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Use These 6 Print-Tech Tips about Ink Color for Great Results!

Our last newsletter covered key color basics - the three distinct color spaces of PMS colors, CMYK, and RGB. With that knowledge under your belt, you can now take advantage of some of our favorite color tips on how to avoid printing mistakes and get the color you expect. 
Tip #1: RGB vs. CMYK

Customers create artwork on computers, and printers use printing presses. This is an important difference. Computer screens use RGB color space, while offset printing uses CMYK. Computer screens can see a broader range of colors than can be reproduced in print. RGB must be converted to CMYK for commercial printing, and this step compresses the color gamut. In short, some RGB colors cannot be converted to CMYK.
In general, we suggest that Print-Tech does the RGB to CMYK conversion. We can do it faster and, in most cases, more accurately. Customers with experience, who have the proper settings, may prefer to do the conversion themselves.
Tip #2: Pantone Color vs. CMYK

PMS (Pantone Matching System) colors, the standard reference point in the print industry, were formulated for offset printing. This system is used globally in the print industry for specifying ink colors. These colors are illustrated in the Pantone Color Bridge, and we recommend that customers obtain this PMS tool from a supplier or from Pantone's web site.
CMYK is the four-color process (a mix) used to replicate a particular PMS color. The Pantone Color Bridge shows the PMS color and the CMYK color side by side.  Please see Tip #4 if you want to convert a spot color to CMYK. 
Tip #3: When to Specify a Spot Color?

While spot PMS colors will give you the best color match, most commercial print jobs use CMYK. It's the most cost-effective way to print offset color. Use a spot color if your design absolutely requires a color match - for instance, many brands have a particular spot color for their logos.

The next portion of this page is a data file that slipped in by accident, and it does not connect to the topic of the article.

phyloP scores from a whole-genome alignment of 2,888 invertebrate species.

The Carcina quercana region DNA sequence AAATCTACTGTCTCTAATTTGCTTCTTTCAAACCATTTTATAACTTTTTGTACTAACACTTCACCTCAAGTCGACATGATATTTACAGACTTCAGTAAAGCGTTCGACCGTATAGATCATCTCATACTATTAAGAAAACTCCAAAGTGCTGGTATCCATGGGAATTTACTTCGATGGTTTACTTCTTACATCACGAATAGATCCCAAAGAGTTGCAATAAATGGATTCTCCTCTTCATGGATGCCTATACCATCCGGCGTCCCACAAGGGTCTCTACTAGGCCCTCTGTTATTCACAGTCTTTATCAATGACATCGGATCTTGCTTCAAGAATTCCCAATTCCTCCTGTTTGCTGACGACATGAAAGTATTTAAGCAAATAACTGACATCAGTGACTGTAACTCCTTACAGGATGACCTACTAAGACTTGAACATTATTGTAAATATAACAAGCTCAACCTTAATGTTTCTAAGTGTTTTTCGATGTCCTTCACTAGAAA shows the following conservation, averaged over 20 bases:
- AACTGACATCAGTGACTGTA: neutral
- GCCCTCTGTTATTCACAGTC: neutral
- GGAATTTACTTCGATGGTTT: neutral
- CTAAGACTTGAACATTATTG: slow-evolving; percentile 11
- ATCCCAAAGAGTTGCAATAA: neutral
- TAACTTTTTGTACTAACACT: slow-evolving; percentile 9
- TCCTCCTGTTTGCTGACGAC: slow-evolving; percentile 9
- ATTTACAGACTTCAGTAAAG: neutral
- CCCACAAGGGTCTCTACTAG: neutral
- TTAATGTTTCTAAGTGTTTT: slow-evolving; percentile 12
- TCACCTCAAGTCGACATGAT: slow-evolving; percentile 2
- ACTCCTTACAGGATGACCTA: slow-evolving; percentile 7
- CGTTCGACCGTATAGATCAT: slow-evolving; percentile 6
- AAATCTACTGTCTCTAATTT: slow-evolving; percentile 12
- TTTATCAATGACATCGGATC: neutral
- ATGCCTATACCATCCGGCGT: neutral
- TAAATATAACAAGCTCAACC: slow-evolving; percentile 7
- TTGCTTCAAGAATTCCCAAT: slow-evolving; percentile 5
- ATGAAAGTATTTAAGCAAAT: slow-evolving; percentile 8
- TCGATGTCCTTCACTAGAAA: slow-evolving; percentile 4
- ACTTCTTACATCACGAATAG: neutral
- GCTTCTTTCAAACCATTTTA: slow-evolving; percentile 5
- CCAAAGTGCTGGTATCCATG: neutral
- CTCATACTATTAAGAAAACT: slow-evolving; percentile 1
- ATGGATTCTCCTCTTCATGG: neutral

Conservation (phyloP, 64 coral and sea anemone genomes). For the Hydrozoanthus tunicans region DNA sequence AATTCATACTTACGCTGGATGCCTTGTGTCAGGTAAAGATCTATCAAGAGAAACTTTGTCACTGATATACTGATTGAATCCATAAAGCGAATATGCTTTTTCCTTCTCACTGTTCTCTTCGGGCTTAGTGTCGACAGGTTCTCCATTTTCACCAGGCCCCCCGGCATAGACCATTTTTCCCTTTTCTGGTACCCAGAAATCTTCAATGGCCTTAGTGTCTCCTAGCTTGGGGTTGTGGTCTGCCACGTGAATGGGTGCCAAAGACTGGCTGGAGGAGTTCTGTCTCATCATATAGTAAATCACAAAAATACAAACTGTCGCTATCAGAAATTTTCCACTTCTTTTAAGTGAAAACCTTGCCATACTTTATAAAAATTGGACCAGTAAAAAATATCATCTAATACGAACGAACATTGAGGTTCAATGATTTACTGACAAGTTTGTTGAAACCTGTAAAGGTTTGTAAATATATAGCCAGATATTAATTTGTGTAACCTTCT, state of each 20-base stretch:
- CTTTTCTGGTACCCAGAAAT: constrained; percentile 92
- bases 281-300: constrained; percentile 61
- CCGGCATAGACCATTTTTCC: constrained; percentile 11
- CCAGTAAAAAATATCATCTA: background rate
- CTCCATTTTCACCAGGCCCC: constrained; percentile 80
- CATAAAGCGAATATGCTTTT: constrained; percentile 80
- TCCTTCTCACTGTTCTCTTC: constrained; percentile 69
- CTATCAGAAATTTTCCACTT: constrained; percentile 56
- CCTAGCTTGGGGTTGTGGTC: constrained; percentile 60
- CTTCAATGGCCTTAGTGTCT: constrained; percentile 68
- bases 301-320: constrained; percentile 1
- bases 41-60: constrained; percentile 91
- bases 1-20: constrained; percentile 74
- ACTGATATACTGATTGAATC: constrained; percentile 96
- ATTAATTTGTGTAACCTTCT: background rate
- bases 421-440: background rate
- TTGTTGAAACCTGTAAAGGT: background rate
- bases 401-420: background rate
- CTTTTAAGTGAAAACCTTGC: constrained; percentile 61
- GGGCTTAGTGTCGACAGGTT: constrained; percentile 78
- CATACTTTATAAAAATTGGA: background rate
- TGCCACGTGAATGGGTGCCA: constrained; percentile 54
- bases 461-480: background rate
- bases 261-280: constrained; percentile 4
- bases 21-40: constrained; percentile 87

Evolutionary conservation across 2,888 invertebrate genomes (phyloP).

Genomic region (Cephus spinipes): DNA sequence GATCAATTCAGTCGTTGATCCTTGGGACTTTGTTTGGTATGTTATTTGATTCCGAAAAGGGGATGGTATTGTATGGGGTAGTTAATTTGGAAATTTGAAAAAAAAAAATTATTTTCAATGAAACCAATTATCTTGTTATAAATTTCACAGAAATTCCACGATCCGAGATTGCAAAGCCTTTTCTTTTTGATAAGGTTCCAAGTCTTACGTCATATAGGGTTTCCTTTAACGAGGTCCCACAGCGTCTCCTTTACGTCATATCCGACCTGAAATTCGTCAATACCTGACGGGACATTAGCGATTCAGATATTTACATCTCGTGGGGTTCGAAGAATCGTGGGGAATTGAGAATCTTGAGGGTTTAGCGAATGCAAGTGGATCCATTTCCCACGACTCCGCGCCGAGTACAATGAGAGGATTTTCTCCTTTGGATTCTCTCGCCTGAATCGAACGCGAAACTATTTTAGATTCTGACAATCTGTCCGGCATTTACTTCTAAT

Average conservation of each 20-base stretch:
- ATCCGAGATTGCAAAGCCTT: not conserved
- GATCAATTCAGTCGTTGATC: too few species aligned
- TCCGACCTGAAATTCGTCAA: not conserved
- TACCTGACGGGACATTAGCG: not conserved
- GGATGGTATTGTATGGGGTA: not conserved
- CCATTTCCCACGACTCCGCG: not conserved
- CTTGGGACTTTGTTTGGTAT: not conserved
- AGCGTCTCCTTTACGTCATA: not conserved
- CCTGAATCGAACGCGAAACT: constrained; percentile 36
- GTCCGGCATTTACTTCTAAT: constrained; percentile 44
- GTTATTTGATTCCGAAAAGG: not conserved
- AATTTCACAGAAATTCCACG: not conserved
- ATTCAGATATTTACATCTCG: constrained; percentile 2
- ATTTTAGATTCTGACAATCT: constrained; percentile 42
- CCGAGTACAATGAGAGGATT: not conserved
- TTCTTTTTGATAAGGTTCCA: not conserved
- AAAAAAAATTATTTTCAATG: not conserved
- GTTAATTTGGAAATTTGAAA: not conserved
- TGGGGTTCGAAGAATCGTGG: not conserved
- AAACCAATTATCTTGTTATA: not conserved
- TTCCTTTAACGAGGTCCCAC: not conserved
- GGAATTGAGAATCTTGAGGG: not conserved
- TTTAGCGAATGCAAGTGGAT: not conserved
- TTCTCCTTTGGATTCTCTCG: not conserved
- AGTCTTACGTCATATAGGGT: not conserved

Tip #4: Converting Spot Colors to CMYK

If you have PMS spot colors in your file, know that they will be converted to CMYK for printing. We recommend that Print-Tech does this conversion for you, as we can do it faster and, in most cases, more accurately. However, if you want to do the PMS to CMYK conversion before sending us your file, use a Pantone Color Bridge to get the correct values. Do not use any web site for this conversion unless it is Pantone's web site.
Tip #5: Inks Look Different on Coated vs. Uncoated Paper

Coated vs. uncoated paper stock affects color outcome. On uncoated paper, the ink is absorbed into the fibers of the paper. On coated paper, the ink sits on top of the sheet. Ink colors will look sharper and more vibrant on coated paper. Contrast in ink colors is maximized with coated stock.
Take a look at the differences in ink colors using your Pantone Color Bridge swatch books. The same inks look very different on coated vs. uncoated paper. Also note that the PMS colors indicate whether they're formulated for coated stock (Pantone 290 C, for example) or an uncoated stock (Pantone 290 U). Do not assume that your coated ink swatch book will be valid for uncoated paper.
Tip #6: Keep Your Colors Consistent in Job Files

Use one version of a color throughout your job file if you want it to match. This sounds obvious, but we often see between 3 and 8 different versions of the same color in one file. Using the Eyedropper tool in InDesign to get color values often creates RGB colors, and they will have different CMYK values than the colors you are trying to match.

Bottom line?

Ink color selection matters a lot in print, and it's safer to do it accurately up front rather than attempt to color correct during the proofing stage. Use industry tools like the Pantone guides, and don't hesitate to contact your Print-Tech representative for advice. We're more than happy to help - and we can stop by and show you our full Pantone library!

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